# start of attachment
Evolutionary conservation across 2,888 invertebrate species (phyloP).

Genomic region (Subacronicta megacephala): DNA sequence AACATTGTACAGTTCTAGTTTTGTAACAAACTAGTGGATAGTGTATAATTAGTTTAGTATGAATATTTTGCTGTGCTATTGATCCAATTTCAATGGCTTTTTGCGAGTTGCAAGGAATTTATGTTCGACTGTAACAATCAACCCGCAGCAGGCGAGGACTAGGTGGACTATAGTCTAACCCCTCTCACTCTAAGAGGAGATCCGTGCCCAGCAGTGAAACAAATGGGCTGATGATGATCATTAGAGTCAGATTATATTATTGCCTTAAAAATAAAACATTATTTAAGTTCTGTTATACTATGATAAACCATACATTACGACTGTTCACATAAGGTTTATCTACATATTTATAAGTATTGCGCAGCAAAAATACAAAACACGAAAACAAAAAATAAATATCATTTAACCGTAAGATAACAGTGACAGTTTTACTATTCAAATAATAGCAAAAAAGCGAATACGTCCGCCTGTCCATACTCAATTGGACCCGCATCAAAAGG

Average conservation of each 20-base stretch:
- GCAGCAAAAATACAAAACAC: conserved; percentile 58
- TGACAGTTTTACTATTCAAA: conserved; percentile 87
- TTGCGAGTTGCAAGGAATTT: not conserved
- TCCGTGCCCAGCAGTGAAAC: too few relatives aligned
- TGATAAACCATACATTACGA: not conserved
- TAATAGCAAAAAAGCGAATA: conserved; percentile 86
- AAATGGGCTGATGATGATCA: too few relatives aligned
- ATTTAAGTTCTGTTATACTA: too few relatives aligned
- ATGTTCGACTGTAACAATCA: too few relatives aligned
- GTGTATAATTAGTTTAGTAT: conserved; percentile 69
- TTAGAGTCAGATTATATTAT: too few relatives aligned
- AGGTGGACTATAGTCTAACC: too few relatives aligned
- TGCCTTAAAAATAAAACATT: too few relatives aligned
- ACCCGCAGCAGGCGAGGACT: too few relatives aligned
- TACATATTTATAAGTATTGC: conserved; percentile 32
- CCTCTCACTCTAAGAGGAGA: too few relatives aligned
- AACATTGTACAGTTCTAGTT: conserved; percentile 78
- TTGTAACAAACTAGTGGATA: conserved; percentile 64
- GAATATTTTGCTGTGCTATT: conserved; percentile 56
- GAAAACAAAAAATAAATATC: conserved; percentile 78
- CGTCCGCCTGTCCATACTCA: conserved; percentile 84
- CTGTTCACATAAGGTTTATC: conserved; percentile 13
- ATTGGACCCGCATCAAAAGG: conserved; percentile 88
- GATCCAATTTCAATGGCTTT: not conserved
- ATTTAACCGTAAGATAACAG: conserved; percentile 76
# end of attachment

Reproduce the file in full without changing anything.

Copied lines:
Evolutionary conservation across 2,888 invertebrate species (phyloP).

Genomic region (Subacronicta megacephala): DNA sequence AACATTGTACAGTTCTAGTTTTGTAACAAACTAGTGGATAGTGTATAATTAGTTTAGTATGAATATTTTGCTGTGCTATTGATCCAATTTCAATGGCTTTTTGCGAGTTGCAAGGAATTTATGTTCGACTGTAACAATCAACCCGCAGCAGGCGAGGACTAGGTGGACTATAGTCTAACCCCTCTCACTCTAAGAGGAGATCCGTGCCCAGCAGTGAAACAAATGGGCTGATGATGATCATTAGAGTCAGATTATATTATTGCCTTAAAAATAAAACATTATTTAAGTTCTGTTATACTATGATAAACCATACATTACGACTGTTCACATAAGGTTTATCTACATATTTATAAGTATTGCGCAGCAAAAATACAAAACACGAAAACAAAAAATAAATATCATTTAACCGTAAGATAACAGTGACAGTTTTACTATTCAAATAATAGCAAAAAAGCGAATACGTCCGCCTGTCCATACTCAATTGGACCCGCATCAAAAGG

Average conservation of each 20-base stretch:
- GCAGCAAAAATACAAAACAC: conserved; percentile 58
- TGACAGTTTTACTATTCAAA: conserved; percentile 87
- TTGCGAGTTGCAAGGAATTT: not conserved
- TCCGTGCCCAGCAGTGAAAC: too few relatives aligned
- TGATAAACCATACATTACGA: not conserved
- TAATAGCAAAAAAGCGAATA: conserved; percentile 86
- AAATGGGCTGATGATGATCA: too few relatives aligned
- ATTTAAGTTCTGTTATACTA: too few relatives aligned
- ATGTTCGACTGTAACAATCA: too few relatives aligned
- GTGTATAATTAGTTTAGTAT: conserved; percentile 69
- TTAGAGTCAGATTATATTAT: too few relatives aligned
- AGGTGGACTATAGTCTAACC: too few relatives aligned
- TGCCTTAAAAATAAAACATT: too few relatives aligned
- ACCCGCAGCAGGCGAGGACT: too few relatives aligned
- TACATATTTATAAGTATTGC: conserved; percentile 32
- CCTCTCACTCTAAGAGGAGA: too few relatives aligned
- AACATTGTACAGTTCTAGTT: conserved; percentile 78
- TTGTAACAAACTAGTGGATA: conserved; percentile 64
- GAATATTTTGCTGTGCTATT: conserved; percentile 56
- GAAAACAAAAAATAAATATC: conserved; percentile 78
- CGTCCGCCTGTCCATACTCA: conserved; percentile 84
- CTGTTCACATAAGGTTTATC: conserved; percentile 13
- ATTGGACCCGCATCAAAAGG: conserved; percentile 88
- GATCCAATTTCAATGGCTTT: not conserved
- ATTTAACCGTAAGATAACAG: conserved; percentile 76